The headlines today: Abroad, Bailout Is Seen as a Free Market Detour ; Supreme Court's Global Influence is Waning; and there's Timothy Egan's Moo at http://egan.blogs.nytimes.com/2008/09/17/moo/index.html:
....Crony capitalism is how things are done in Alaska. They reward failure in the Last Frontier state. In that sense, it's not unlike Wall Street's treatment of CEOs who run companies into the ground.....
Lest we forget the rest of the world: this morning's IHT had a front page article on 9 Million Afghans Facing Acute Food Shortage Soon which is sadly no longer on its website at www.iht.com.
The following might be useful as 'ears and eyes' for what is going on politically in the campaign in the US. At the very least these articles help sift through the spin and bring a bit of clarity:
Obama: The Price of Being Black by Andrew Hacker at www.nybooks.com/articles/21771:
Barack Obama can only become president by mustering a turnout that will surpass the votes he is not going to get. ..... What seems more needed , in my view, are two parallel campaigns: a quiet one to assure a maximum black turnout, and a more public one to make the most of the white backing the Obama-Biden ticket already has. His rallies, appearances, and advertisements would benefit from featuring white faces, and they should be accompanied by endorsements from white military veterans, union leaders, police chiefs, and firemen. His black supporters will know what is going on, and not take this as a rebuff.
Sad and troubling, but probably true.
As one friend wrote from the US, this had to be one of the weirdest weeks on record as far as politics is concerned. Stomach turning and nauseating are two words repeated over and over again.
Does anyone remember a scene that occurred in St Patrick's Cathedral when Robert Kennedy was lying in state in June 1968? The TV lights were constantly on as thousands of citizens came to pay their respect. At the end of the day his widow came to his casket and knelt there. One by one the TV lights were turned off to leave her alone in her prayers and thoughts. It was a stunning, moving tribute to common decency. These days as Judith Warner points out in her blog and as we have seen on front pages of newspapers around the world infants and children are used mercilessly in pursuit of personal ambition and fame.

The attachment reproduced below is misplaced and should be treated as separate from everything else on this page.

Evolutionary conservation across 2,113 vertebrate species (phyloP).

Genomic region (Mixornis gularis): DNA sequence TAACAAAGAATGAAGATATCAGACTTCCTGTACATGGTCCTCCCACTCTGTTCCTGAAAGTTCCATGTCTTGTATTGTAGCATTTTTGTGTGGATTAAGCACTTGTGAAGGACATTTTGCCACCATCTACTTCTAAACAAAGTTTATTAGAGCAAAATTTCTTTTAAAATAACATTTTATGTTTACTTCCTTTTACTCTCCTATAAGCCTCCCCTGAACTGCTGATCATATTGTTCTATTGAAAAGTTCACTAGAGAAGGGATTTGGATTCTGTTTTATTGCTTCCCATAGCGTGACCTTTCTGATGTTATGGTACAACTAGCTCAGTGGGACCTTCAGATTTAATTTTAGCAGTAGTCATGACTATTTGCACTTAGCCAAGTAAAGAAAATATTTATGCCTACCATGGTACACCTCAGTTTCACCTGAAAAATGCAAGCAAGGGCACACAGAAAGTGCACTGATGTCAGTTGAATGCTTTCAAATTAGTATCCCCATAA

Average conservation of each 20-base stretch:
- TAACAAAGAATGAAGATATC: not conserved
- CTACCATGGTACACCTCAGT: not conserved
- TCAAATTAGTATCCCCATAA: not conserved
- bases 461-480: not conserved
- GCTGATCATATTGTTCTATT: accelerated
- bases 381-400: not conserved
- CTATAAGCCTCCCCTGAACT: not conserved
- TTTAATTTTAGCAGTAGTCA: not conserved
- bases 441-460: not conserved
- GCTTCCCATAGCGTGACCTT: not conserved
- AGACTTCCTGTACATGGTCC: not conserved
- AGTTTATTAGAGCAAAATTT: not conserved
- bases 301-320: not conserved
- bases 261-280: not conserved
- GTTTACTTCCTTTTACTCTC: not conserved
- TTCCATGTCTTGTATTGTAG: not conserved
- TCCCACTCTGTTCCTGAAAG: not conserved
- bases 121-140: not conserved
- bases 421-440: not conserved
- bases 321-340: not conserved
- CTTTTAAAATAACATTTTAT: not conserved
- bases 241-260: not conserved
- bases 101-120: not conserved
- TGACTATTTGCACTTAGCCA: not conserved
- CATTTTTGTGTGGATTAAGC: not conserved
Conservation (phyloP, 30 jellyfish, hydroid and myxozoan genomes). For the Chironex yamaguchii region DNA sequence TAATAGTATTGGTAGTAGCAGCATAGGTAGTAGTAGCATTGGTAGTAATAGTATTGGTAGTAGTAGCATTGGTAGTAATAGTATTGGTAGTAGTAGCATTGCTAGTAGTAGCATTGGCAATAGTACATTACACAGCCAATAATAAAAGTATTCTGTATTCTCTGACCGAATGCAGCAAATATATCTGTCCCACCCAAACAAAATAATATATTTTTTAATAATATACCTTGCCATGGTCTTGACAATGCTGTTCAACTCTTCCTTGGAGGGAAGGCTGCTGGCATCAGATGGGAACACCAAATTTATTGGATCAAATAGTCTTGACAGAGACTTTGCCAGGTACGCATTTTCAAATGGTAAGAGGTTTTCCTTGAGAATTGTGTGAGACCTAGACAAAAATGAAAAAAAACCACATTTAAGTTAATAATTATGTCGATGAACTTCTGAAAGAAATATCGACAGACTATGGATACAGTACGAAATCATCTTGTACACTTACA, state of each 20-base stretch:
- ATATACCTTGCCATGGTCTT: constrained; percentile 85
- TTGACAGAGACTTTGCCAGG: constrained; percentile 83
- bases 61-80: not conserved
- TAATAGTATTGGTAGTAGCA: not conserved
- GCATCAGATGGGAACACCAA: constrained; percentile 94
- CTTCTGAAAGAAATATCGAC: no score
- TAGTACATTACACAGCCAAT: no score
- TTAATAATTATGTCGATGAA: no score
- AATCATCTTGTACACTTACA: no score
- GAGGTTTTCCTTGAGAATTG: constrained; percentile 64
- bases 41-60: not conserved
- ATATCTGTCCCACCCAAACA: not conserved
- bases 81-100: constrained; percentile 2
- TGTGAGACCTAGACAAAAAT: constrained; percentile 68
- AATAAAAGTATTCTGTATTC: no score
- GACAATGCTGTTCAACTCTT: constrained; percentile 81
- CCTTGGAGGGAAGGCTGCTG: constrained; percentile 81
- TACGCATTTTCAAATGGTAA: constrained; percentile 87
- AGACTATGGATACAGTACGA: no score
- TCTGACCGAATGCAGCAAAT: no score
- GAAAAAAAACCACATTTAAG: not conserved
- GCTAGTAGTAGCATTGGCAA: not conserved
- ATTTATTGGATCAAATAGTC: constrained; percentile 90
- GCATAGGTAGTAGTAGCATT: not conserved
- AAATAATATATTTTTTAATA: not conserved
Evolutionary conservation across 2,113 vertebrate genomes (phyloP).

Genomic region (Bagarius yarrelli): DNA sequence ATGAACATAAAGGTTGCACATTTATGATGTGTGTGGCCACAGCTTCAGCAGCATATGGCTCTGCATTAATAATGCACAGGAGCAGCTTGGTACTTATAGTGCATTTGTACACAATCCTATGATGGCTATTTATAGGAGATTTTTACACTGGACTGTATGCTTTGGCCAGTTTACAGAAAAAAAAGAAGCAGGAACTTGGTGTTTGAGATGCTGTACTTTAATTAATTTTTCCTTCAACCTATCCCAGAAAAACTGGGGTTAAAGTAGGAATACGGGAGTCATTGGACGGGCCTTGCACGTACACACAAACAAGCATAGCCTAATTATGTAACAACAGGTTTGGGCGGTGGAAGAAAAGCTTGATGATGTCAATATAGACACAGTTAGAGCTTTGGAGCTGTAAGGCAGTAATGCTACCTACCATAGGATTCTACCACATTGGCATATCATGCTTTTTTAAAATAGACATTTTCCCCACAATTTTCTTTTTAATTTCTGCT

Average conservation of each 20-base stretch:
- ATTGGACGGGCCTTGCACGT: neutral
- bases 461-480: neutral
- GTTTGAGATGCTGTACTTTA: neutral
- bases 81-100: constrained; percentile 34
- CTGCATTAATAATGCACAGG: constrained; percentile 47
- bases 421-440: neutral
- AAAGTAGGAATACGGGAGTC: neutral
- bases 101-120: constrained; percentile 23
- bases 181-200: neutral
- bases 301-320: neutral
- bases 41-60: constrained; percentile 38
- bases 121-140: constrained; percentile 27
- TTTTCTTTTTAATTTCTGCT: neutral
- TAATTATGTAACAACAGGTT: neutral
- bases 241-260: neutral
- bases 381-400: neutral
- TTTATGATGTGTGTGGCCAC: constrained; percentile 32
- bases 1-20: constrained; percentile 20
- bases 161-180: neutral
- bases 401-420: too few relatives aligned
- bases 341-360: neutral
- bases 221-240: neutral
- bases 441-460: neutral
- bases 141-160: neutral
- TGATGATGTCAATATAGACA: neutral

Warner in The Mirrored Ceiling: Why does this woman (Palin) --- who to some of us seems as fake as they can come, with her delicate infant son hauled out night after night under the klieg lights and her pregnant teenage daughter shamelessly instrumentalized for political purposes --- deserve, to a unique extent among political women, to rank as so 'real'? Because Republicans, very clearly, believe that real people are idiots. This disdain for their smarts shows up in the whole way they've cast this race now, turning a contest over economic and foreign policy into a culture war of the Real vs the Elite.
.....One of the worst poisons of the American political climate right now, the thing that time and again in recent years has led us to disaster, is the need people feel for leaders they can 'relate' to. This need isn't limited to women; it brought us after all, two terms of George W. Bush.
There is no way to comment on McCain's pick for vice president from here. However, it might be interesting to see how one US conservative from New York City and one who claims to have lived and worked in Alaska sees it:
What about personal -- professional background? Some perspectives: I've both lived and worked in Alaska and have been to Wasilla. .....Wasilla is a nice town in a great state. But there's Hawaii, Indonesia, Kenya, Washington and the south side of Chicago. And there's Wasilla. There is absolutely no way you can stand in the middle of the small town and think that a 44 year-old whose formative personal and professional experience comes from there is ready to lead the free world.